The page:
- sliding pond - a playground slide
- spaldeen - a small, soft rubber ball, reputedly the inside of a tennis ball, made by the Spalding sporting goods company and used for punchball and stickball.
- stickball - a baseball-like game played in the street ("gutter") with a broom handle used for a bat and a "spaldeen" for a ball.
- stoop - the front steps of a house (usually cement, sometimes wood), similar to porch; a kid's game of throwing the ball against the stairs was called stoopball or "off the point".
- take the train - Ride the subway (in New York City) as in Duke Ellington's classic song, "Take the A-Train".. On Long Island, it is when one is riding the Long Island Rail Road. In New York City, other local commuter rail lines are often referred to by name – i.e., in New Jersey, one might say, "I'm on the PATH."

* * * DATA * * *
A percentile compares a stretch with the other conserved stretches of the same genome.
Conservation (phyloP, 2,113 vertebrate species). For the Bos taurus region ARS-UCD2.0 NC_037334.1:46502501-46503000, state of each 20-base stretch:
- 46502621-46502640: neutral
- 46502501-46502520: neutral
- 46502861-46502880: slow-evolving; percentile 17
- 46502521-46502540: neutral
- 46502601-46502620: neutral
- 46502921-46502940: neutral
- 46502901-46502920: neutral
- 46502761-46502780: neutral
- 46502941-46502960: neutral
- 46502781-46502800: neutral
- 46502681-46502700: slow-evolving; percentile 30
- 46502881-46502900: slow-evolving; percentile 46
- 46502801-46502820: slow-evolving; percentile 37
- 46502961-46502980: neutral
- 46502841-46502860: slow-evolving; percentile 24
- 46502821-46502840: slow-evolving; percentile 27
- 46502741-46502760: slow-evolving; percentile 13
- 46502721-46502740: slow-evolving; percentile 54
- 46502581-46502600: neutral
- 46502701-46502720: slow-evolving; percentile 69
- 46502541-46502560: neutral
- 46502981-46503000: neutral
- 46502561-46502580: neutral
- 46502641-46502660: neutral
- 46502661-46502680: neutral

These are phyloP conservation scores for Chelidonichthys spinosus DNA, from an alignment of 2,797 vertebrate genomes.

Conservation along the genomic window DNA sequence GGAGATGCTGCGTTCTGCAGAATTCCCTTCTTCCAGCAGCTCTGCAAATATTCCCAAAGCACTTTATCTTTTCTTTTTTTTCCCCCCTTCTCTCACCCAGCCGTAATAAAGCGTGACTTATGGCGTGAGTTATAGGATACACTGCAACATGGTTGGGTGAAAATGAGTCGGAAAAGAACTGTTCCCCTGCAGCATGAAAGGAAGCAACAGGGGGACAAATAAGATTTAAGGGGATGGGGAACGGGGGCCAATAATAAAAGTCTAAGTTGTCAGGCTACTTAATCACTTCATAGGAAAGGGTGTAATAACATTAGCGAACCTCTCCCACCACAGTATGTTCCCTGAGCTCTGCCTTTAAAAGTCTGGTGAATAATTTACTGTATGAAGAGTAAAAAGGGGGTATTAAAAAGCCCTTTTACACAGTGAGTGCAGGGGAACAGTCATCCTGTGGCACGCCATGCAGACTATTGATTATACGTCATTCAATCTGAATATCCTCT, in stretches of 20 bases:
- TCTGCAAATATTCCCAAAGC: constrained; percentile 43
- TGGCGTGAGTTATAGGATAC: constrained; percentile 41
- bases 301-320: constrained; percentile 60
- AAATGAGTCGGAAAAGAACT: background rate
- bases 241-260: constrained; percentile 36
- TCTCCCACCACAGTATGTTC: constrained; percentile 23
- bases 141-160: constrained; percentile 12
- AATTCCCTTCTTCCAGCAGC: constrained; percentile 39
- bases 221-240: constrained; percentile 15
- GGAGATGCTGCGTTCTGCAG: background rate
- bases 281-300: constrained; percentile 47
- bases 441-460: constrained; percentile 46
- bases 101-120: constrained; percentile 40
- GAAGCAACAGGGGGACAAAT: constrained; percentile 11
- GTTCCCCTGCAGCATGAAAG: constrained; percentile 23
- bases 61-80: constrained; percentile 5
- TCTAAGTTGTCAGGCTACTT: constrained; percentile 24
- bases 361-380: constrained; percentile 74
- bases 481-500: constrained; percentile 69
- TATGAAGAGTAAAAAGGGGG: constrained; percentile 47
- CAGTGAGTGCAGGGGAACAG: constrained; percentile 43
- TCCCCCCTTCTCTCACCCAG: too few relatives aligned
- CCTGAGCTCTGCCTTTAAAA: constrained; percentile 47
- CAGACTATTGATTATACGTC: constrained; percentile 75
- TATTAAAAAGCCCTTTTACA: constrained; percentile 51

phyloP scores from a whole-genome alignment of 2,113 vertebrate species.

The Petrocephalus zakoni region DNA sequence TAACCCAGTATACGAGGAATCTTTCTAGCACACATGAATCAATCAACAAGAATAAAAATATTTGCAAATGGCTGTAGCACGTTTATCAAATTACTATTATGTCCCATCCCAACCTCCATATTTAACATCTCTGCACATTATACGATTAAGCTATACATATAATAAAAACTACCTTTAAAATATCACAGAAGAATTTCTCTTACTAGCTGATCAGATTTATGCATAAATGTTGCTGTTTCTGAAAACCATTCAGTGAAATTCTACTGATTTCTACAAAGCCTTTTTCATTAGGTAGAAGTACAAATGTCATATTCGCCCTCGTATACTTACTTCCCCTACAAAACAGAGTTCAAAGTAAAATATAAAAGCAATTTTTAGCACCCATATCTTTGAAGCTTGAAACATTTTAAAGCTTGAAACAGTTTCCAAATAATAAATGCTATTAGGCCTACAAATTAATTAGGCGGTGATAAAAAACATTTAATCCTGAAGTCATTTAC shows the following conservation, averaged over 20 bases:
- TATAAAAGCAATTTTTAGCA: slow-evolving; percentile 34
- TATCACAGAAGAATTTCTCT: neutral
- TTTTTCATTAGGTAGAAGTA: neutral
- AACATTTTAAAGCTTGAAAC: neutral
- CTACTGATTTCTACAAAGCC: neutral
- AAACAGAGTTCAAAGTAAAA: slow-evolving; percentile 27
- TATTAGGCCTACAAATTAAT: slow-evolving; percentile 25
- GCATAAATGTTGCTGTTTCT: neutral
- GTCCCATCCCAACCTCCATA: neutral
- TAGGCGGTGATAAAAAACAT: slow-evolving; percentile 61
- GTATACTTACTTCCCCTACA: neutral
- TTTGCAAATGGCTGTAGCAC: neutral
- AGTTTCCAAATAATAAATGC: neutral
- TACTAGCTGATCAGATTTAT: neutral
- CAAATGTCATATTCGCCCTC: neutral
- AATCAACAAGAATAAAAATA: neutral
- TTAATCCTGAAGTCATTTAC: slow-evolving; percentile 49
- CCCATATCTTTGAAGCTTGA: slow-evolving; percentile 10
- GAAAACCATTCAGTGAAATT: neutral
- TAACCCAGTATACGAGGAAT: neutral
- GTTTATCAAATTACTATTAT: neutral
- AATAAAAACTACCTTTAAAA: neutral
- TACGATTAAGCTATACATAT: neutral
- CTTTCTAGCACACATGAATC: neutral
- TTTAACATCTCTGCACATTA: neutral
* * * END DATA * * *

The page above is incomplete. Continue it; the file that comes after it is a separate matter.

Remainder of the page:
- take off your clothes - idiomatic for taking off your outer clothes, as in the welcoming phrase, "come in and take off your clothes". Can be a source of misunderstanding if used outside of New York City.
- to stay - in the question "to stay or to go?" Many New York eateries use the term "take out" in place of "to go". Other regions use the phrase "for here or to go?"
- two cents plain - carbonated water (often called seltzer in New York City. From the price of a glass of seltzer in local stores.
- upstate - the part of New York state that excludes New York City, Long Island and the northern suburbs of Westchester and Rockland counties. Some natives of the region go so far as to refer to anything north of the five boroughs of New York City as "upstate."
- The Village: Greenwich Village
- wagon - shopping cart
- wedge (mostly in Westchester and Putnam suburbs) - submarine sandwich.